NEW YORK CITY, Dec. 16, 2007 Investigators at Hospital for Special Surgery have identified two new targets for drugs aimed at controlling lupus. If companies are able to develop drugs that hone in on these targets, patients may be able to control their disease with few side effects.
The study identifies very good therapeutic targets, and what needs to be done is identify better candidate drugs, said Lionel Ivashkiv, M.D., director of Basic Research at Hospital for Special Surgery in New York City. He led the study, which was published online in Nature Immunology on December 16 and will appear in print in February.
Because abnormally high levels of interferon-alpha can lead to lupus, researchers have developed drugs that block interferon. These drugs, however, have immunosuppressive side effects that can leave patients vulnerable to various illnesses and infections, some of which can be deadly. Currently, these drugs are being tested in clinical trials. If researchers are able to develop drugs for the newly identified drug targets, patients may be able to avoid these immunosuppressive effects.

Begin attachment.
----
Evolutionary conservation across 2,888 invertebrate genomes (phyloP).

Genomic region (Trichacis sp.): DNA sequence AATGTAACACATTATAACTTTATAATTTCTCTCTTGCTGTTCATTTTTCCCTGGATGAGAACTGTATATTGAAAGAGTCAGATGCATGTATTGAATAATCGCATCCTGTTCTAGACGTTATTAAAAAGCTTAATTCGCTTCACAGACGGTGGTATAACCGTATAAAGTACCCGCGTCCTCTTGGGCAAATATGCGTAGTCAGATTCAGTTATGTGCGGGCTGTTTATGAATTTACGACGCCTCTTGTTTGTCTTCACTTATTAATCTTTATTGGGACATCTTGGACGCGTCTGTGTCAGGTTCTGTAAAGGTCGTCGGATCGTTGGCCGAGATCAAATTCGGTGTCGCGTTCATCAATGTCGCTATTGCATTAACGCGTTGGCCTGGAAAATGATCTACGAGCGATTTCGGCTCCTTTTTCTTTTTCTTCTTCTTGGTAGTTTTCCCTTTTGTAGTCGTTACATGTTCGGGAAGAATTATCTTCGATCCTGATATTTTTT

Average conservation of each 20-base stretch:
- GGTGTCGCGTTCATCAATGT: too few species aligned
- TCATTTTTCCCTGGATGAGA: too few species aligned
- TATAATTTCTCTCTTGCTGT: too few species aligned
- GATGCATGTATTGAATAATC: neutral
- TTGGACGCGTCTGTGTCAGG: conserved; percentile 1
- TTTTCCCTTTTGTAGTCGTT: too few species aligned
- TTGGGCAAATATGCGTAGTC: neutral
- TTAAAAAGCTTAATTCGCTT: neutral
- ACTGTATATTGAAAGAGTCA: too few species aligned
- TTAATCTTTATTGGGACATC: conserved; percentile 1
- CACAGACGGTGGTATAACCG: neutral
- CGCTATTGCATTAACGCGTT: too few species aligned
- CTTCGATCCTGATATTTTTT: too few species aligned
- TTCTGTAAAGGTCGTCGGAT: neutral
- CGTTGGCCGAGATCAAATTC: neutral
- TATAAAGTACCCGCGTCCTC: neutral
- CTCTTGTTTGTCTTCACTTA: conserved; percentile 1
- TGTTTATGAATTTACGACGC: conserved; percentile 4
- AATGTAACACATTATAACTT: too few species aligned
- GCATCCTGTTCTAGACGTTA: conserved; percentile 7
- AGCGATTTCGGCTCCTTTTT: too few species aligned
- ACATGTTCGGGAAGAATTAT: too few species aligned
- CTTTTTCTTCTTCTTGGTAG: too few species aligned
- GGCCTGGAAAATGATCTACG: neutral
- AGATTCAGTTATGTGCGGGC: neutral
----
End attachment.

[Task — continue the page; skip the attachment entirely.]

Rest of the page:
Interferons have two major functions. First, they protect against viruses and second, they regulate immune responses, strengthening immune responses and playing a role in autoimmunity. Different proteins, called STATs, mediate the two functions of IFN. STAT1 mediates the autoimmune and inflammatory functions, and STAT2 mediates the virus protection function. What we were interested in understanding is how you can regulate the balance between activating the inflammatory effects and the antiviral effects, Dr. Ivashkiv said. We thought if we could control the functions of the interferons, that would lead to new therapeutic approaches where you could block specifically some of their functions, but not others.
The investigators discovered that calcium specifically increases activation of STAT1 by interferons, and thus turned their attention
|Contact: Phyllis Fisher|
Hospital for Special Surgery